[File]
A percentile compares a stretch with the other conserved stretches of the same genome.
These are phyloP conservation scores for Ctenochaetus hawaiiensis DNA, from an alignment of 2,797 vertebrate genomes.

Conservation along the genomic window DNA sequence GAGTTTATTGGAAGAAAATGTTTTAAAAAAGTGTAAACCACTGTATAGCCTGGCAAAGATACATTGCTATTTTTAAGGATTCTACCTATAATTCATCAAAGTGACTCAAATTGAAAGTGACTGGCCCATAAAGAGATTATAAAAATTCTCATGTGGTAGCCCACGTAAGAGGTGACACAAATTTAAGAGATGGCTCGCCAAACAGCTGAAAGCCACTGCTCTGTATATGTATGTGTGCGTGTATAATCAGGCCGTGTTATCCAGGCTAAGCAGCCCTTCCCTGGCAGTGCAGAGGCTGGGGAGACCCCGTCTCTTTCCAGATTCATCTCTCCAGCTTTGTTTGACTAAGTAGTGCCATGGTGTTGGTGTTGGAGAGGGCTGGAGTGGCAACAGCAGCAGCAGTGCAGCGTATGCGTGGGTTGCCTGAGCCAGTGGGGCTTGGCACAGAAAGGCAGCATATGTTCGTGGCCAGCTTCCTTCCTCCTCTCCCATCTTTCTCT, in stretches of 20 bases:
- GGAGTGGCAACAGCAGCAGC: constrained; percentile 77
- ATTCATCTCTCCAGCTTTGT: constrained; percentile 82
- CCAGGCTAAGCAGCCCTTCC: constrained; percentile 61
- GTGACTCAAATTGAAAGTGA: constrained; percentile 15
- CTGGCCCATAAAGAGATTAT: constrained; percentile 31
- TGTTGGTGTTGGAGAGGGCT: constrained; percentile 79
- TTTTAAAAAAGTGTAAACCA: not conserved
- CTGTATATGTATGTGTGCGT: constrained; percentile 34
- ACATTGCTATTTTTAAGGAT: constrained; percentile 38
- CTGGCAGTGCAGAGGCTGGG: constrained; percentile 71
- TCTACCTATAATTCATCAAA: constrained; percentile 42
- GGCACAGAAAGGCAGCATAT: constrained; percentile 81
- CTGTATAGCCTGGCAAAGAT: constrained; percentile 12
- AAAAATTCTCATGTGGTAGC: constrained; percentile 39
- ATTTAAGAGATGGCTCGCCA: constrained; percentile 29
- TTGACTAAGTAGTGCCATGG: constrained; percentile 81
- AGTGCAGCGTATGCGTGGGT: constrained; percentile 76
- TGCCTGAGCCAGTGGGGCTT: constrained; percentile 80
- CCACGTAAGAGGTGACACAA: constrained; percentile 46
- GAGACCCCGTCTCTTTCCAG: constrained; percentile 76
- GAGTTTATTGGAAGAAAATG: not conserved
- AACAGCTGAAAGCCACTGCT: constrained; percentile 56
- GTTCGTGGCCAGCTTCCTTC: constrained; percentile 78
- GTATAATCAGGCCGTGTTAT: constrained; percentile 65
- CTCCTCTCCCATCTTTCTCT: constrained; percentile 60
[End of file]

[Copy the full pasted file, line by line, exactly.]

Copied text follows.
A percentile compares a stretch with the other conserved stretches of the same genome.
These are phyloP conservation scores for Ctenochaetus hawaiiensis DNA, from an alignment of 2,797 vertebrate genomes.

Conservation along the genomic window DNA sequence GAGTTTATTGGAAGAAAATGTTTTAAAAAAGTGTAAACCACTGTATAGCCTGGCAAAGATACATTGCTATTTTTAAGGATTCTACCTATAATTCATCAAAGTGACTCAAATTGAAAGTGACTGGCCCATAAAGAGATTATAAAAATTCTCATGTGGTAGCCCACGTAAGAGGTGACACAAATTTAAGAGATGGCTCGCCAAACAGCTGAAAGCCACTGCTCTGTATATGTATGTGTGCGTGTATAATCAGGCCGTGTTATCCAGGCTAAGCAGCCCTTCCCTGGCAGTGCAGAGGCTGGGGAGACCCCGTCTCTTTCCAGATTCATCTCTCCAGCTTTGTTTGACTAAGTAGTGCCATGGTGTTGGTGTTGGAGAGGGCTGGAGTGGCAACAGCAGCAGCAGTGCAGCGTATGCGTGGGTTGCCTGAGCCAGTGGGGCTTGGCACAGAAAGGCAGCATATGTTCGTGGCCAGCTTCCTTCCTCCTCTCCCATCTTTCTCT, in stretches of 20 bases:
- GGAGTGGCAACAGCAGCAGC: constrained; percentile 77
- ATTCATCTCTCCAGCTTTGT: constrained; percentile 82
- CCAGGCTAAGCAGCCCTTCC: constrained; percentile 61
- GTGACTCAAATTGAAAGTGA: constrained; percentile 15
- CTGGCCCATAAAGAGATTAT: constrained; percentile 31
- TGTTGGTGTTGGAGAGGGCT: constrained; percentile 79
- TTTTAAAAAAGTGTAAACCA: not conserved
- CTGTATATGTATGTGTGCGT: constrained; percentile 34
- ACATTGCTATTTTTAAGGAT: constrained; percentile 38
- CTGGCAGTGCAGAGGCTGGG: constrained; percentile 71
- TCTACCTATAATTCATCAAA: constrained; percentile 42
- GGCACAGAAAGGCAGCATAT: constrained; percentile 81
- CTGTATAGCCTGGCAAAGAT: constrained; percentile 12
- AAAAATTCTCATGTGGTAGC: constrained; percentile 39
- ATTTAAGAGATGGCTCGCCA: constrained; percentile 29
- TTGACTAAGTAGTGCCATGG: constrained; percentile 81
- AGTGCAGCGTATGCGTGGGT: constrained; percentile 76
- TGCCTGAGCCAGTGGGGCTT: constrained; percentile 80
- CCACGTAAGAGGTGACACAA: constrained; percentile 46
- GAGACCCCGTCTCTTTCCAG: constrained; percentile 76
- GAGTTTATTGGAAGAAAATG: not conserved
- AACAGCTGAAAGCCACTGCT: constrained; percentile 56
- GTTCGTGGCCAGCTTCCTTC: constrained; percentile 78
- GTATAATCAGGCCGTGTTAT: constrained; percentile 65
- CTCCTCTCCCATCTTTCTCT: constrained; percentile 60